BiophysicsGraphics and Image Processing
Bernd Jagla received his PhD in bioinformatics (department of Biology, Chemistry, and Parmacy) from the Free University in Berlin, Germany in 1999. Before joining the Institut Pasteur, he worked for almost ten years in New York City, including as an associate research scientist in the Joint Centers for System Biology (Columbia University) and at the Columbia University Screening Center led by Dr J.E. Rothman. He joined the Institut Pasteur in 2009 to take charge of the bioinformatic needs at the Transcriptome et Epigenome platform, focusing on Next Generation Sequencing. As of 2016 he is member of the C3BI – HUB Team detached to the Human immunology center (CIH) and provides support for cytometry, next generation sequencing, and microarray data analysis. His areas of interest include the quality assurance and data analysis and visualization at the facility. He also has strong expertise in developing algorithms for function prediction from sequence data, image analysis, analysis of mass spectrometry data, workflow management systems. While at Pasteur he developed: KNIME extensions for Next Generation Sequencing (Link) Post Alignment Visualization and Characterization of High-Throughput Sequencing Experiments (Link) Post Alignment statistics of Illumina reads (Link)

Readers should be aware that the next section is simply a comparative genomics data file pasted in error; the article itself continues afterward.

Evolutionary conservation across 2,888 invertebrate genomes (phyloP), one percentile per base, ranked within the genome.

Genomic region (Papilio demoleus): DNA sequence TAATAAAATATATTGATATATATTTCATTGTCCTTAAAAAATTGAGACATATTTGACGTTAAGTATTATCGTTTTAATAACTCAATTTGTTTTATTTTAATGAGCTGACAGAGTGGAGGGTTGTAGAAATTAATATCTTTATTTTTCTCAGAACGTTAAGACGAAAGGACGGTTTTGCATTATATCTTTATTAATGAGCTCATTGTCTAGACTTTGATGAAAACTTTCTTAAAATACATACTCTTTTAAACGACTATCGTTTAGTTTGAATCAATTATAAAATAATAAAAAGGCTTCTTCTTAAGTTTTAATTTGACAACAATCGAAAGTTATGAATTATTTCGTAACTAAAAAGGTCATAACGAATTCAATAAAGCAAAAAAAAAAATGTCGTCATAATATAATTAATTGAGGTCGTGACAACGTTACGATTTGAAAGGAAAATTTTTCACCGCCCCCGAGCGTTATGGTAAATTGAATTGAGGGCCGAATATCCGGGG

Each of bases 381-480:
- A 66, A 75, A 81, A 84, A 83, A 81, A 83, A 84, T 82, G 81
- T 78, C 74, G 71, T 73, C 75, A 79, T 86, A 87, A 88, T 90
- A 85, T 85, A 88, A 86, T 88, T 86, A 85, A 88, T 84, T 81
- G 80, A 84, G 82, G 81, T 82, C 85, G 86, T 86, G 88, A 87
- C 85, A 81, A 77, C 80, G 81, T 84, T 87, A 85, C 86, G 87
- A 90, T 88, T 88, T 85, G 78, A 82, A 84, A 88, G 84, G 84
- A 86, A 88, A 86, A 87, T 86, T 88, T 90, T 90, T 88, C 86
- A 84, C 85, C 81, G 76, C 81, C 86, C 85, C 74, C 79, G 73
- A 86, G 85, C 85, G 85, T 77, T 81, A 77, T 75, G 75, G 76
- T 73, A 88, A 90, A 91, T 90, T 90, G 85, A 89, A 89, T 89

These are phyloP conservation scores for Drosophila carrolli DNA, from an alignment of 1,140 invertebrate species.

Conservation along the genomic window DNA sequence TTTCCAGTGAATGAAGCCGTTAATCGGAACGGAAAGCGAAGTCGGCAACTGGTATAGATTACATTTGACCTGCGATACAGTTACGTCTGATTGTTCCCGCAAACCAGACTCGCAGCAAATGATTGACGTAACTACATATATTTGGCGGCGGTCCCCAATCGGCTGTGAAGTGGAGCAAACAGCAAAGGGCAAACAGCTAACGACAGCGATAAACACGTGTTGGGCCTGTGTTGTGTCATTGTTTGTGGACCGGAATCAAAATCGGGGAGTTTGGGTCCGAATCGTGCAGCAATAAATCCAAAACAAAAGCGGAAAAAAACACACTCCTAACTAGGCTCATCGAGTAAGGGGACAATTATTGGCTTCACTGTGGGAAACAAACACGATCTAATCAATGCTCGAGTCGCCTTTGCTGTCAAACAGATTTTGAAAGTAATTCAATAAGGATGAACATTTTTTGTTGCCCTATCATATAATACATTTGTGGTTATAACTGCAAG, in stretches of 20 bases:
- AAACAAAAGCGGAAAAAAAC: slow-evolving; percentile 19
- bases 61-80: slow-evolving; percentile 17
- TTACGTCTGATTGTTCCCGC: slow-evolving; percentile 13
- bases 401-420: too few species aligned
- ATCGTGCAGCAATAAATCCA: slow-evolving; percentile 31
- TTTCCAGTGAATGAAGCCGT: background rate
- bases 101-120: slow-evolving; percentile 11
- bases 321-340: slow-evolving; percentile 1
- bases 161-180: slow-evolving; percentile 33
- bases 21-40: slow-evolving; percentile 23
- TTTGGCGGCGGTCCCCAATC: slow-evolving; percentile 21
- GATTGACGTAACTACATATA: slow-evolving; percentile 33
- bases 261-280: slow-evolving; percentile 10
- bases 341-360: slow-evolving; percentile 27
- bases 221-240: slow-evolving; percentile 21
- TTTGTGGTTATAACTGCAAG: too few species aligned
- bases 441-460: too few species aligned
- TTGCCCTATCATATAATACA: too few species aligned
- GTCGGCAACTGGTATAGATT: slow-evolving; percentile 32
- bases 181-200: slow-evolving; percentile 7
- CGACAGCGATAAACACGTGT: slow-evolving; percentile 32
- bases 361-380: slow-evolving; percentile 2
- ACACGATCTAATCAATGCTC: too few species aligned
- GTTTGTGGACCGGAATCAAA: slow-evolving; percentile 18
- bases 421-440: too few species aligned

AlgorithmicsChIP-seqData managementData VisualizationImage analysisMachine learningSequence analysisDatabaseGenome analysisBiostatisticsProgram developmentScientific computingData and text miningIllumina HiSeqGraphics and Image ProcessingIllumina MiSeqHigh Throughput ScreeningFlow cytometry/cell sortingPac Bio
Image reconstruction, processing and analysis. Dingle molecule localization microscopy. Development of ImageJ and Fiji plugins.
Image analysisGraphics and Image Processing